News Stories, 3 December 2009
NEW DELHI, India, December 3 (UNHCR) – Huddled in sweaters on a cold December morning, some 20 refugees representing their communities met this week with UN High Commissioner for Refugees António Guterres in a building tucked away in the lanes of West Delhi.
On a two-day visit to India to strengthen UNHCR's partnership with India, a country with a growing role on the global stage, Guterres made his meeting Wednesday with refugees and asylum seekers a priority.
India hosts a diverse urban caseload, each with unique problems. Listening to the challenges they face, Guterres said his agency would look at ways to boost cooperation and help ease some of the problems.
India is a refugee-friendly country despite the fact it has not signed the 1951 Convention Relating to the Status of Refugees and does not have a national refugee law. Civil and political rights of refugees and asylum-seekers are protected by the Indian constitution.
The lack of refugee-specific legislation makes it difficult to fight discrimination and racism. "I understand that your lives are very difficult, and we are here to support you to the best of our ability," the High Commissioner told the refugees and asylum-seekers.
Life in cities for refugees and asylum-seekers has many challenges. Obstacles to earning a living, the slow process to get refugee status and difficulties in accessing government health and educational facilities were among issues raised.
While the High Commissioner cannot transform all harsh realties, he said UNHCR's country office would do the best it could in areas under its control. "I understand your frustrations and I empathize very much with your circumstances. India is a generous country and we are here to help you. I am only sorry that we cannot do more."
Syeda*, a Palestinian refugee from Iraq now in New Delhi, spoke from her heart. "I wish I had a country, any country, even one with a dictator." Resettlement to a third country was a plea heard across all refugee groups represented: Afghans, those from Myanmar, Iraqis, Iranians, Somalis and Congolese.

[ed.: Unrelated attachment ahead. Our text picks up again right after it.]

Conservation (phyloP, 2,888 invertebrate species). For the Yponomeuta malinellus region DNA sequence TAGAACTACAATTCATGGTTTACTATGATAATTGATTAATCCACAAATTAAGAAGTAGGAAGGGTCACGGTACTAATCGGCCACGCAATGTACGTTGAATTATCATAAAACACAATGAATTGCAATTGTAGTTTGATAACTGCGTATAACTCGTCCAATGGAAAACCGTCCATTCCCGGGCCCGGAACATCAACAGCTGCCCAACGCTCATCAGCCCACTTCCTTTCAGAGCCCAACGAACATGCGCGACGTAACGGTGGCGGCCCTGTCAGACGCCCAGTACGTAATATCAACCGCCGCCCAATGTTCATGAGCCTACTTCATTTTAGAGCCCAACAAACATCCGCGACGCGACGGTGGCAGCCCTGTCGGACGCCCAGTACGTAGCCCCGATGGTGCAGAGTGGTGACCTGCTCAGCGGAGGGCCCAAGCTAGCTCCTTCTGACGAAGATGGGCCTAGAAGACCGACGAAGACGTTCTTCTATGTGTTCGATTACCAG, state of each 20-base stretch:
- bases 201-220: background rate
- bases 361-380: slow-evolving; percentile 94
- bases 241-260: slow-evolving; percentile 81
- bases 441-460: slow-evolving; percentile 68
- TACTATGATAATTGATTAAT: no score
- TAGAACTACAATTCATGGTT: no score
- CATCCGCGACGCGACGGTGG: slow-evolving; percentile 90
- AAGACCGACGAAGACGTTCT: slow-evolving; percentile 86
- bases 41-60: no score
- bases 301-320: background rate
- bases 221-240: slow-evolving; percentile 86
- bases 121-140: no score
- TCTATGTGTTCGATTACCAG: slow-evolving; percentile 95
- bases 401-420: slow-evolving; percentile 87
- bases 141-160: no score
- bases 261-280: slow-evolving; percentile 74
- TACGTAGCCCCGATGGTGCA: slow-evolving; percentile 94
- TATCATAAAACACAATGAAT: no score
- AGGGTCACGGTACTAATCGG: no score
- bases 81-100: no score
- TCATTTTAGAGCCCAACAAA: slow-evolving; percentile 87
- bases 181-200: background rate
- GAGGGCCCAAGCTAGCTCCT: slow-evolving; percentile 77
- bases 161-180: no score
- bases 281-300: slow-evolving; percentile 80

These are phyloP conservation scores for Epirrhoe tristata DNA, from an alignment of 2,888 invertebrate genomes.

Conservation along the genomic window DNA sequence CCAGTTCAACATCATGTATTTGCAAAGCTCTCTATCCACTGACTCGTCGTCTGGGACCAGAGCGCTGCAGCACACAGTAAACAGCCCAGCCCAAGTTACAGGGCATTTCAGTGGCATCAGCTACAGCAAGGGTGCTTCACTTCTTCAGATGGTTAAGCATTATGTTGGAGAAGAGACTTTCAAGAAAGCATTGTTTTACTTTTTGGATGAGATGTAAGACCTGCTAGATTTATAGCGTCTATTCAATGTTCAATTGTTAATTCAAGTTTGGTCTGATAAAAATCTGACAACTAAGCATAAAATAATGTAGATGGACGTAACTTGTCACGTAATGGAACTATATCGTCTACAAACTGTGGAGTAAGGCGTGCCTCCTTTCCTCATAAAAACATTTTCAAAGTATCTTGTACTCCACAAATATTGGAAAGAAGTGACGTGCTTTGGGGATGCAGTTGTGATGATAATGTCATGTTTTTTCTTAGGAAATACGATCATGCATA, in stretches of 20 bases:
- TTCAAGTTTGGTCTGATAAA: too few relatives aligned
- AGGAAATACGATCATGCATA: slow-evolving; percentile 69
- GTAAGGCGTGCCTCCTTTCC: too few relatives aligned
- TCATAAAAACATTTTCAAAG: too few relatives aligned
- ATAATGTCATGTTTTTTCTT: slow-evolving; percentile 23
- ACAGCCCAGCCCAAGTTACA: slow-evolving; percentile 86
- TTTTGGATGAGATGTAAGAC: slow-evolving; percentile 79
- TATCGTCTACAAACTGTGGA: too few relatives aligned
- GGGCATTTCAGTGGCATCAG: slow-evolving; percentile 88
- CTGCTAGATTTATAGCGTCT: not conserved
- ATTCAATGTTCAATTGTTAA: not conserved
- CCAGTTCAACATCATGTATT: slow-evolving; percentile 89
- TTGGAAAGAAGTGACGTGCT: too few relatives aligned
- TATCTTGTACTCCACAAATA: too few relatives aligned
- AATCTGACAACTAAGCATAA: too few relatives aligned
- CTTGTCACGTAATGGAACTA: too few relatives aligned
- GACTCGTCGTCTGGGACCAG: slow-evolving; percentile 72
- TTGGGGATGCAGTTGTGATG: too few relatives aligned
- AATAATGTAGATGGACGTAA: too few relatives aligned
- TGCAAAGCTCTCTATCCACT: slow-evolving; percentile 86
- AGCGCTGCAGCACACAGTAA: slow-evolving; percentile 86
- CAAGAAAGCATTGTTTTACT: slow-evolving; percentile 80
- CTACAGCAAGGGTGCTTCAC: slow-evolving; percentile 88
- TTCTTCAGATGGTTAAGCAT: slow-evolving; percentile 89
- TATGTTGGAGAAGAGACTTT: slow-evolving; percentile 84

"Last year, less than 1 percent of refugees were resettled. This will always be a very limited solution," said the High Commissioner. He explained that countries make the final decision on who they accept for resettlement, often shaped by public opinion and lobby groups.
Refugees and asylum-seekers appreciated the time Guterres spent with them, hearing their concerns. "The meeting was very good and all Afghans appreciate this," said Khan.* "But I hope you will really be able to help us," he added.
"It was very good to be able to speak with the High Commissioner directly," said Than* from Myanmar, expecting things will improve. But an Iraqi refugee was disappointed: "The High Commissioner spoke very well, but he didn't give us much hope."
Some still hope for resettlement. "I hope UNHCR will resettle us. Though our country is very beautiful, we cannot go back there," said Niloufer from Iran.*
Guterres also held high-level meetings with the Ministry of External Affairs, including with Ministers S.M Krishna and Shashi Tharoor. India is a country with a centuries-old tradition of accepting outsiders and protecting those in need.
There are some 12,400 refugees recognized by UNHCR in India and 6,600 asylum-seekers registered with UNHCR. The largest groups are from Afghanistan and Myanmar.
* Names have been changed for protection reasons.
By Nayana Bose in New Delhi, India